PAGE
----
00:01:05:16 - 00:01:41:07
But I know there's some really interesting equipment out there, especially for working in rugged terrain or around homes and around infrastructure. And some of those things are very expensive and not necessarily available for the kind of work that we're doing. But I think like a lot of challenges we're faced with; I think technology and some interesting innovation around bringing other tools to bear that I think there's plenty of room to try some different things out.
00:01:41:07 - 00:02:06:22
And I think it could be interesting to see what folks could come up with some different tools for trying to manipulate or reduce that vegetation stand restoration. So, when we talked about Juniper moving from mountain slopes down into the sage and how fire used to play a natural role, to be able to kind of keep the juniper at bay.
00:02:06:25 - 00:02:47:09
Similarly, we've seen in part to due to fire suppression and not having fire being able to play its natural role in the ecosystem, a reduction of really large, healthy Aspen stands. And so Aspen restoration is a really big component and objective that we have when it comes to landscape stewardship and when we're talking about risk reduction, water quality and water quantity, that if we've got an Aspen stand that used to see fire on a regular interval and now, we've got conifer that have what we call encroached, so conifer get into that Aspen stand there, then mature, they shade out the forest floor.
00:02:47:09 - 00:03:17:19
You don't get really that that reproduction of Aspen And then also, Aspen can reproduce in a few different ways, but they respond very well to fire. There's a lot of research going on right now. But really what we're seeing is if you can burn it really hot, the Aspen love it, and they send up a lot of shoots and you'll get an entire new cohort of Aspen coming up in that stand.
00:03:17:26 - 00:03:48:15
So, when we're talking about reducing that conifer encroachment in the Aspen stand and whether that's through mechanical means and or with using prescribed fire, that disturbance in the Aspen stand and then especially with fire, we'll get that Aspen to respond. The thing with Aspen is they don't capture as much snow. So, when you think about a conifer, a pine tree out in the forest when it's snowing, that those boughs get kind of loaded up with snow.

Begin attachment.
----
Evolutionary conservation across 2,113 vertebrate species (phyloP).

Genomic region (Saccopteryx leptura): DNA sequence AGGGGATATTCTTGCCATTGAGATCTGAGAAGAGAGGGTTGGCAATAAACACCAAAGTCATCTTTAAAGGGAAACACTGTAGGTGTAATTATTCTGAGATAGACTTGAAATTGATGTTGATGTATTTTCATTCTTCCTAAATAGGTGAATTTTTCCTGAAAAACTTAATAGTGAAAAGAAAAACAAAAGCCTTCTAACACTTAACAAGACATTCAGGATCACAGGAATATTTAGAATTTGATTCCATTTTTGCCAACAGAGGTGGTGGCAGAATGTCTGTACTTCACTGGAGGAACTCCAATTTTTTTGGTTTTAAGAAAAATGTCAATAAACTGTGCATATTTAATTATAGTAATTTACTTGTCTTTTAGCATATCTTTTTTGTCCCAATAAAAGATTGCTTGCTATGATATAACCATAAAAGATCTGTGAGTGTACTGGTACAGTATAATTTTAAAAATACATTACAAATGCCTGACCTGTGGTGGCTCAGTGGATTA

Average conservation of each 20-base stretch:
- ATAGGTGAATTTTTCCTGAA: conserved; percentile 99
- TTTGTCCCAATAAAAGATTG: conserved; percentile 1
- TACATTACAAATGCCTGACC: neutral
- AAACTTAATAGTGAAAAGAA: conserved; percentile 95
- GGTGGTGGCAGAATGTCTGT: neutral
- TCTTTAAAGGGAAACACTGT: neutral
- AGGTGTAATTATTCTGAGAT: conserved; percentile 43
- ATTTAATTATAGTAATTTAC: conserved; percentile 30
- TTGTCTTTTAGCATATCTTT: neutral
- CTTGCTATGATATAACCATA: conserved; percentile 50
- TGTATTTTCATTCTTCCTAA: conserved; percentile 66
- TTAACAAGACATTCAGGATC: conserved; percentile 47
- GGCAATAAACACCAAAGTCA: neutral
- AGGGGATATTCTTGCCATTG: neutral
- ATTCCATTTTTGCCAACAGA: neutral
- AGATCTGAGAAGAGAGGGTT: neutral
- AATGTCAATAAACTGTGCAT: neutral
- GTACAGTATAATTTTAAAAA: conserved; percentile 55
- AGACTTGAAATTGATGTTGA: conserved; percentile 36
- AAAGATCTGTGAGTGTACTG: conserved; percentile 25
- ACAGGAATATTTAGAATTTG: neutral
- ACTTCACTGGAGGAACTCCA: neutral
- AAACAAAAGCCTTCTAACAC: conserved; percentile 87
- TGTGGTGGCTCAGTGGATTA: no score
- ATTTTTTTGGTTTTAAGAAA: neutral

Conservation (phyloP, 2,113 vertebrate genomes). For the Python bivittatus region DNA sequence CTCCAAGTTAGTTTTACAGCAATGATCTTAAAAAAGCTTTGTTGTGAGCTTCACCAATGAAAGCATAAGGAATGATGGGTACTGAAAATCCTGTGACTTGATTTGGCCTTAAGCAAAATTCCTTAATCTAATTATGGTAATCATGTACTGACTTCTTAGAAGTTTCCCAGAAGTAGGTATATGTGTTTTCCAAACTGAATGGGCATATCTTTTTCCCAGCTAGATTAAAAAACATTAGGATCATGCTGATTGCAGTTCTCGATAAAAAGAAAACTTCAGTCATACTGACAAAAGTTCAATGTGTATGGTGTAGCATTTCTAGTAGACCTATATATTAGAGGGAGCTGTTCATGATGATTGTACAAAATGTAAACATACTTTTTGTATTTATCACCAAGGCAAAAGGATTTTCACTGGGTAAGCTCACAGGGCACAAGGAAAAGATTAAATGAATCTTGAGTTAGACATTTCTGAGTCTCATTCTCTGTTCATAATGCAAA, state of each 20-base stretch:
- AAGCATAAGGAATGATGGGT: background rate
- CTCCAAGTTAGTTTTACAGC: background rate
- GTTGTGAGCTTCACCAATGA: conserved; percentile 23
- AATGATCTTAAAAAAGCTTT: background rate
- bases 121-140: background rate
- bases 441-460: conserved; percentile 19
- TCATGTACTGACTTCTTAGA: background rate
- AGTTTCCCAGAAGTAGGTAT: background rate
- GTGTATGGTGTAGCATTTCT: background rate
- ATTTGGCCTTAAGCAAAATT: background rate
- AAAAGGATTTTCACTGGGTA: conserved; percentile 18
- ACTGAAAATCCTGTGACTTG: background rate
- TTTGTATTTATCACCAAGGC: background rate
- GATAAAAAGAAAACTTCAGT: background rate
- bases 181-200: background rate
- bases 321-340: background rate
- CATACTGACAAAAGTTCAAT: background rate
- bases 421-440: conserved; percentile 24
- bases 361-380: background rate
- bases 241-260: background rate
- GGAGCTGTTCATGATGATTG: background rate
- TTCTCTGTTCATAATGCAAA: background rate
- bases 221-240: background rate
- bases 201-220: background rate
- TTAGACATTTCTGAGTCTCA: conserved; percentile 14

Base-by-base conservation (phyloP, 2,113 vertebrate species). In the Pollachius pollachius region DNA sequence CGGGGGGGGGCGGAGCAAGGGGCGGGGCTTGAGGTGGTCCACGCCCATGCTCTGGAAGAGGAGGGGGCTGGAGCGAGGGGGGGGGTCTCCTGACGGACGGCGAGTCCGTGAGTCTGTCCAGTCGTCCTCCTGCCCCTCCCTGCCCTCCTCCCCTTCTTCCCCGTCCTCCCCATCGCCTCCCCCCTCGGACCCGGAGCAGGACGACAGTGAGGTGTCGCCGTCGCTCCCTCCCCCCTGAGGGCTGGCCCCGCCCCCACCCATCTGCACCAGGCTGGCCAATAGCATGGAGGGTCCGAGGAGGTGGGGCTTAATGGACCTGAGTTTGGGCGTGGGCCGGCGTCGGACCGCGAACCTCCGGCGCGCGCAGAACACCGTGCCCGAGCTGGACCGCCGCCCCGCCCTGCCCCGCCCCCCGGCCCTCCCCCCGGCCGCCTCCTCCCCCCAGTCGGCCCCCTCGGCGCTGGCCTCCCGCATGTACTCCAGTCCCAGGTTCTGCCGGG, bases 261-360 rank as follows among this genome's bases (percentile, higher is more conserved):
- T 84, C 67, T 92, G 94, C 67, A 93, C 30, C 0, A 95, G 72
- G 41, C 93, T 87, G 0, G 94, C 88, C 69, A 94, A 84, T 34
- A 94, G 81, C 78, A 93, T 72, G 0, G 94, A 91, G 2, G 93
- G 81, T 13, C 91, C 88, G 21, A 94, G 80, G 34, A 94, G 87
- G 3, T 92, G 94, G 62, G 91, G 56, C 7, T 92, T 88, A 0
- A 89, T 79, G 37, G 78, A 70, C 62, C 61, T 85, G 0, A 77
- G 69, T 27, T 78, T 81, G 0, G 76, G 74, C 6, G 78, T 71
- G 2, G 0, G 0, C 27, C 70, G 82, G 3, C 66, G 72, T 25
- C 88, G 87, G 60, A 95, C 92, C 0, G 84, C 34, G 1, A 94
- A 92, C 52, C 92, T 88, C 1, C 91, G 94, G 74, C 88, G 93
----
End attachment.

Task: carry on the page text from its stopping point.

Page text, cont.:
00:03:48:18 - 00:04:09:23
Again, we're here in the high desert. So, then we're looking at, you know, evaporation sublimation of that snow off the tree. And that snow didn't make it onto the forest floor. When you're looking at an Aspen stand, there's a kind of less snow intercept from the tree itself. More of that snow is hitting the forest floor. You've then got more thermal mass.
00:04:09:23 - 00:04:34:24
And so, you get as that snowpack melts down through the year, more of that water is either going into the ground or as runoff back into the watershed itself. And then also, Aspen don't burn as hot, and you don't get as much kind of fire behavior and movement of the fire through an Aspen stand like you would through conifer.
00:04:34:24 - 00:04:58:20
So, the way a fire burns through Subalpine fir or through lodgepole pine can be, you know, pretty dramatic and severe and intense. And generally, we don't see that kind of fire behavior through an Aspen stand. So, you know, when it's possible, if you can take advantage of Aspen to help mitigate some of those fire effects, it's kind of a win-win.
00:04:58:23 - 00:05:25:10
The other thing is Aspen provide a lot of high-quality habitat and forage to a lot of different animals, large ungulates in particular. So, by restoring those Aspen stands, we're able to put more water back into the system, reduce the likelihood of high intensity, high severity, fire effects, and then really be able to provide high quality habitat for animals out in the landscape.